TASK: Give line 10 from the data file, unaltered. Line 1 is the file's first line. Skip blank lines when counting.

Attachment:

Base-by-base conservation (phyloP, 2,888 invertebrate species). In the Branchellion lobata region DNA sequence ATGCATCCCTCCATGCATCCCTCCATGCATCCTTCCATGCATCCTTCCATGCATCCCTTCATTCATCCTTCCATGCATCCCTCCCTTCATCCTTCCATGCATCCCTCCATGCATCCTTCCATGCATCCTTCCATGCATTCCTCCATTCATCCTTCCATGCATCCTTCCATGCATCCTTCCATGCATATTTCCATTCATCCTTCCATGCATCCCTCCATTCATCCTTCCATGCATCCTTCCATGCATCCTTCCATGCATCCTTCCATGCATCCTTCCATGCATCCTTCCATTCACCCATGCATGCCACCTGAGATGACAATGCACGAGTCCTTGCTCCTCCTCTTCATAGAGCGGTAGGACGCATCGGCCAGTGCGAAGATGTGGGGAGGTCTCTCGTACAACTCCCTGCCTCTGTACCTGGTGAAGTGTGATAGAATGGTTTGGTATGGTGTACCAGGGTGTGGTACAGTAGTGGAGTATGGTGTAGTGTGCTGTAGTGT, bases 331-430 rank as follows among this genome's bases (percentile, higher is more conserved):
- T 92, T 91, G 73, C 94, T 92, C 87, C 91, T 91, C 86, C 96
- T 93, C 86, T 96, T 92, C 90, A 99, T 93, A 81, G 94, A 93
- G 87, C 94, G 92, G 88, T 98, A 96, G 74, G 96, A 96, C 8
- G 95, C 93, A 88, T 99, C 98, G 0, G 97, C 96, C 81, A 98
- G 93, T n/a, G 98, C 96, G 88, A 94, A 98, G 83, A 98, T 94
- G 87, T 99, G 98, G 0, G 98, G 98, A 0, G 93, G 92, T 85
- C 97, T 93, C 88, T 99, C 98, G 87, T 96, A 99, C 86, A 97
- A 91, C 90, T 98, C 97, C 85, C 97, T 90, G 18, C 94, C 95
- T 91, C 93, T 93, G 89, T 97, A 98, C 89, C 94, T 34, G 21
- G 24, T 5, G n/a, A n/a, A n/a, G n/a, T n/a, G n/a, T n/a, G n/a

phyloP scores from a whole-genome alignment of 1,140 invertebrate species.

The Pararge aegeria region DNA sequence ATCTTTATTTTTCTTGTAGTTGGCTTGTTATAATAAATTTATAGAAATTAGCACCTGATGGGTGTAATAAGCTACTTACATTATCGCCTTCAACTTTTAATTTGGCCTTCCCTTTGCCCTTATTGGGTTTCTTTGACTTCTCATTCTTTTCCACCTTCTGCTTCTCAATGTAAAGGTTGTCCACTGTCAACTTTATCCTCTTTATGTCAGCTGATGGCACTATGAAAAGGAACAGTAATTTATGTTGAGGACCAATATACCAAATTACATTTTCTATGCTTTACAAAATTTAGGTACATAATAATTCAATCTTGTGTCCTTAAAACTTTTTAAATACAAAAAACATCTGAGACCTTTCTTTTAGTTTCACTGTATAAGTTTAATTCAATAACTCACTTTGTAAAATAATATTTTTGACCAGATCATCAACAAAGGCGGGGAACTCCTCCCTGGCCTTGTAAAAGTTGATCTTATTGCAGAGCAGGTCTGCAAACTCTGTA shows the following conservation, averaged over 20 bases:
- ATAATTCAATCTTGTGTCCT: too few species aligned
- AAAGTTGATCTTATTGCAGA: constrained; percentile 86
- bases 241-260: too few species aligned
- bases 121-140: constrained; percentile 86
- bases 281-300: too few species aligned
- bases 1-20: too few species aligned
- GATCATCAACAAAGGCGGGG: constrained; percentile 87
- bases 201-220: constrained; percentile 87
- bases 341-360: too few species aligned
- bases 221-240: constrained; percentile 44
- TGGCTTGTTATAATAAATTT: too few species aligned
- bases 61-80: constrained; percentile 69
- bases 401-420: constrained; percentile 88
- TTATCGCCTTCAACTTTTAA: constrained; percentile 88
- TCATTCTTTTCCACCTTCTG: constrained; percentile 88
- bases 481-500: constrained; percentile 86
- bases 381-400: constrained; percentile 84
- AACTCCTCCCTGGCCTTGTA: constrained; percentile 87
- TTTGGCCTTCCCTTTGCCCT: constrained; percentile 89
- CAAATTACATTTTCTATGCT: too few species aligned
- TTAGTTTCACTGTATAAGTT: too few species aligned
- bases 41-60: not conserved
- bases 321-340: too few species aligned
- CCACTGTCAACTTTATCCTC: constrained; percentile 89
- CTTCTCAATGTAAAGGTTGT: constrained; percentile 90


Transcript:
- T 91, C 93, T 93, G 89, T 97, A 98, C 89, C 94, T 34, G 21